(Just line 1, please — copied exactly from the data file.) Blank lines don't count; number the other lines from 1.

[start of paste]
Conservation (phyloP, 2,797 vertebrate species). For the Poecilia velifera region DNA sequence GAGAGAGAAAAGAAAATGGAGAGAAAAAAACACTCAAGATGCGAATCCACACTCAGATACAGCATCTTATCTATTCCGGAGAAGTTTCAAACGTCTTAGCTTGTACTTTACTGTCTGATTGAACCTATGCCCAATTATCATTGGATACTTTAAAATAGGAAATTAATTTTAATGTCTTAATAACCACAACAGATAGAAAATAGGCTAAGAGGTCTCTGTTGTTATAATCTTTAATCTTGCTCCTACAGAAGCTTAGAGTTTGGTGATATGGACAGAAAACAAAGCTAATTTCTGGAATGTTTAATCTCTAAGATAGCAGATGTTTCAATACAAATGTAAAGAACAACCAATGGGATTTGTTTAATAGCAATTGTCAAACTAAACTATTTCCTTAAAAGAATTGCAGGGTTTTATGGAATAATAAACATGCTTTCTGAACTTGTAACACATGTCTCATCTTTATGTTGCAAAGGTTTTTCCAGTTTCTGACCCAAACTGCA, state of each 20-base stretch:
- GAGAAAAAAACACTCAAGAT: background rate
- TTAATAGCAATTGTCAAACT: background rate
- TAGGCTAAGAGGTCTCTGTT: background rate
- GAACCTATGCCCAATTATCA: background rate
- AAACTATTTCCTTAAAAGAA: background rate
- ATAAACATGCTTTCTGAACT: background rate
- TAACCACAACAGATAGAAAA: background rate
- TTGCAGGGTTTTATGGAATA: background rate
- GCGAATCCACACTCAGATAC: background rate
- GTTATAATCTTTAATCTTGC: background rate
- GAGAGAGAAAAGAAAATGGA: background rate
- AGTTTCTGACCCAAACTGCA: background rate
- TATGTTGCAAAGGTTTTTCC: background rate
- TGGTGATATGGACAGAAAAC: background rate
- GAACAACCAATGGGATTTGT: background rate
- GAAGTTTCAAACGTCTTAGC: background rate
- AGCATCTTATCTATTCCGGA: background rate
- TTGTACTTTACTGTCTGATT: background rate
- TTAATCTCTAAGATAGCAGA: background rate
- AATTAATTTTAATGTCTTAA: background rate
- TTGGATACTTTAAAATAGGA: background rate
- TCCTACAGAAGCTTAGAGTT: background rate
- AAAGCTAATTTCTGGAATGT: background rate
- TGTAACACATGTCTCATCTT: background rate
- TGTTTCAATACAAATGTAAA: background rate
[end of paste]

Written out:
Conservation (phyloP, 2,797 vertebrate species). For the Poecilia velifera region DNA sequence GAGAGAGAAAAGAAAATGGAGAGAAAAAAACACTCAAGATGCGAATCCACACTCAGATACAGCATCTTATCTATTCCGGAGAAGTTTCAAACGTCTTAGCTTGTACTTTACTGTCTGATTGAACCTATGCCCAATTATCATTGGATACTTTAAAATAGGAAATTAATTTTAATGTCTTAATAACCACAACAGATAGAAAATAGGCTAAGAGGTCTCTGTTGTTATAATCTTTAATCTTGCTCCTACAGAAGCTTAGAGTTTGGTGATATGGACAGAAAACAAAGCTAATTTCTGGAATGTTTAATCTCTAAGATAGCAGATGTTTCAATACAAATGTAAAGAACAACCAATGGGATTTGTTTAATAGCAATTGTCAAACTAAACTATTTCCTTAAAAGAATTGCAGGGTTTTATGGAATAATAAACATGCTTTCTGAACTTGTAACACATGTCTCATCTTTATGTTGCAAAGGTTTTTCCAGTTTCTGACCCAAACTGCA, state of each 20-base stretch: